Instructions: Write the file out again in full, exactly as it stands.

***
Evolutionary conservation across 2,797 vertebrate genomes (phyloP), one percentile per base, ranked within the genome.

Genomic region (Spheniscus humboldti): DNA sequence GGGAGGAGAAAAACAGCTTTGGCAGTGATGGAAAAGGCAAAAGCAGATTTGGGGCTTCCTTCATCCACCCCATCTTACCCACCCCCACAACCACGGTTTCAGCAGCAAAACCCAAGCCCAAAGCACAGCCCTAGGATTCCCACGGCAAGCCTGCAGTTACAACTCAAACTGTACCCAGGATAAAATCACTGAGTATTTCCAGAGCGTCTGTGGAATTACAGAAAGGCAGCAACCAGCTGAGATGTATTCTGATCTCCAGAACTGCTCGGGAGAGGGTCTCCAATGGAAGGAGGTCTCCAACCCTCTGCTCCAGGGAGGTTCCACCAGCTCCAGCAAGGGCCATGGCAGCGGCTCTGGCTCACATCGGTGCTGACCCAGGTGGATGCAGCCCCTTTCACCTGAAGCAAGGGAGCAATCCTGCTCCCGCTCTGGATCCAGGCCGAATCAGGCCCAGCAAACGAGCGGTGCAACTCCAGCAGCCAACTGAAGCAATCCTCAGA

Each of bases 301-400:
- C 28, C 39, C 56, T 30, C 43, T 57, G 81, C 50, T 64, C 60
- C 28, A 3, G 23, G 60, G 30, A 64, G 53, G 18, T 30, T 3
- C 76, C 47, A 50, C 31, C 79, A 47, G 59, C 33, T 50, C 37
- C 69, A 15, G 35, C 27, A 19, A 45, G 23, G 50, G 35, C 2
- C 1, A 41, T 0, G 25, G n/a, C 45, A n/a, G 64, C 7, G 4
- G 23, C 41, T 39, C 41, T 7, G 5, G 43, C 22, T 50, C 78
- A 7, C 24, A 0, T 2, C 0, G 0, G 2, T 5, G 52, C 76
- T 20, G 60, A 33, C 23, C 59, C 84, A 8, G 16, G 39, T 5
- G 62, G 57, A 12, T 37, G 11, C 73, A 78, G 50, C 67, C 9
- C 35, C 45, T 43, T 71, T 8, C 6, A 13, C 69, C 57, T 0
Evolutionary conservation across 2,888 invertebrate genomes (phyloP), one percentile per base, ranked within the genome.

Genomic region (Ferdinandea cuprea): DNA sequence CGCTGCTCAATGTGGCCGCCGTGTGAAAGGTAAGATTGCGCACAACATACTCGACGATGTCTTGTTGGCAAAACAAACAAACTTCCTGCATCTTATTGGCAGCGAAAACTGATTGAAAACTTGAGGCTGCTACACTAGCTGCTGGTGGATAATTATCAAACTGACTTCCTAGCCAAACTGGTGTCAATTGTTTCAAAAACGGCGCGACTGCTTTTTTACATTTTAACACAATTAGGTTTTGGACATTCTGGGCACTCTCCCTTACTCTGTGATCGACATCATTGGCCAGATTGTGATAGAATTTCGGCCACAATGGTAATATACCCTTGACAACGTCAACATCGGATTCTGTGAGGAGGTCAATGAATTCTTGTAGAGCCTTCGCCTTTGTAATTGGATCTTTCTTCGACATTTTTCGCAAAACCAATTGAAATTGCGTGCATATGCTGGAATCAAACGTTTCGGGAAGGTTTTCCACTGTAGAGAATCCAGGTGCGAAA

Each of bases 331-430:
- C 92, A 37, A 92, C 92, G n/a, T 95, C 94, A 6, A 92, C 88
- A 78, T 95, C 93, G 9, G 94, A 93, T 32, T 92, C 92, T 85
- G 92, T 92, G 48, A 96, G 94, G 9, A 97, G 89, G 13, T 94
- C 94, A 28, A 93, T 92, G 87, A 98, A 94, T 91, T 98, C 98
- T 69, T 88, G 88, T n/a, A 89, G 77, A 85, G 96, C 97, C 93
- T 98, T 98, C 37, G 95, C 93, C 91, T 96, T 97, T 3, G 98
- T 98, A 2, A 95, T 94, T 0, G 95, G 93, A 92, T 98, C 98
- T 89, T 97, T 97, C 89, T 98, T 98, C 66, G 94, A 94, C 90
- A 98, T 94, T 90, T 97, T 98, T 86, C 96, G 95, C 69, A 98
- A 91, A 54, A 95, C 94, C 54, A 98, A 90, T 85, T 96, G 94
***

Evolutionary conservation across 2,797 vertebrate genomes (phyloP), one percentile per base, ranked within the genome.

Genomic region (Spheniscus humboldti): DNA sequence GGGAGGAGAAAAACAGCTTTGGCAGTGATGGAAAAGGCAAAAGCAGATTTGGGGCTTCCTTCATCCACCCCATCTTACCCACCCCCACAACCACGGTTTCAGCAGCAAAACCCAAGCCCAAAGCACAGCCCTAGGATTCCCACGGCAAGCCTGCAGTTACAACTCAAACTGTACCCAGGATAAAATCACTGAGTATTTCCAGAGCGTCTGTGGAATTACAGAAAGGCAGCAACCAGCTGAGATGTATTCTGATCTCCAGAACTGCTCGGGAGAGGGTCTCCAATGGAAGGAGGTCTCCAACCCTCTGCTCCAGGGAGGTTCCACCAGCTCCAGCAAGGGCCATGGCAGCGGCTCTGGCTCACATCGGTGCTGACCCAGGTGGATGCAGCCCCTTTCACCTGAAGCAAGGGAGCAATCCTGCTCCCGCTCTGGATCCAGGCCGAATCAGGCCCAGCAAACGAGCGGTGCAACTCCAGCAGCCAACTGAAGCAATCCTCAGA

Each of bases 301-400:
- C 28, C 39, C 56, T 30, C 43, T 57, G 81, C 50, T 64, C 60
- C 28, A 3, G 23, G 60, G 30, A 64, G 53, G 18, T 30, T 3
- C 76, C 47, A 50, C 31, C 79, A 47, G 59, C 33, T 50, C 37
- C 69, A 15, G 35, C 27, A 19, A 45, G 23, G 50, G 35, C 2
- C 1, A 41, T 0, G 25, G n/a, C 45, A n/a, G 64, C 7, G 4
- G 23, C 41, T 39, C 41, T 7, G 5, G 43, C 22, T 50, C 78
- A 7, C 24, A 0, T 2, C 0, G 0, G 2, T 5, G 52, C 76
- T 20, G 60, A 33, C 23, C 59, C 84, A 8, G 16, G 39, T 5
- G 62, G 57, A 12, T 37, G 11, C 73, A 78, G 50, C 67, C 9
- C 35, C 45, T 43, T 71, T 8, C 6, A 13, C 69, C 57, T 0
Evolutionary conservation across 2,888 invertebrate genomes (phyloP), one percentile per base, ranked within the genome.

Genomic region (Ferdinandea cuprea): DNA sequence CGCTGCTCAATGTGGCCGCCGTGTGAAAGGTAAGATTGCGCACAACATACTCGACGATGTCTTGTTGGCAAAACAAACAAACTTCCTGCATCTTATTGGCAGCGAAAACTGATTGAAAACTTGAGGCTGCTACACTAGCTGCTGGTGGATAATTATCAAACTGACTTCCTAGCCAAACTGGTGTCAATTGTTTCAAAAACGGCGCGACTGCTTTTTTACATTTTAACACAATTAGGTTTTGGACATTCTGGGCACTCTCCCTTACTCTGTGATCGACATCATTGGCCAGATTGTGATAGAATTTCGGCCACAATGGTAATATACCCTTGACAACGTCAACATCGGATTCTGTGAGGAGGTCAATGAATTCTTGTAGAGCCTTCGCCTTTGTAATTGGATCTTTCTTCGACATTTTTCGCAAAACCAATTGAAATTGCGTGCATATGCTGGAATCAAACGTTTCGGGAAGGTTTTCCACTGTAGAGAATCCAGGTGCGAAA

Each of bases 331-430:
- C 92, A 37, A 92, C 92, G n/a, T 95, C 94, A 6, A 92, C 88
- A 78, T 95, C 93, G 9, G 94, A 93, T 32, T 92, C 92, T 85
- G 92, T 92, G 48, A 96, G 94, G 9, A 97, G 89, G 13, T 94
- C 94, A 28, A 93, T 92, G 87, A 98, A 94, T 91, T 98, C 98
- T 69, T 88, G 88, T n/a, A 89, G 77, A 85, G 96, C 97, C 93
- T 98, T 98, C 37, G 95, C 93, C 91, T 96, T 97, T 3, G 98
- T 98, A 2, A 95, T 94, T 0, G 95, G 93, A 92, T 98, C 98
- T 89, T 97, T 97, C 89, T 98, T 98, C 66, G 94, A 94, C 90
- A 98, T 94, T 90, T 97, T 98, T 86, C 96, G 95, C 69, A 98
- A 91, A 54, A 95, C 94, C 54, A 98, A 90, T 85, T 96, G 94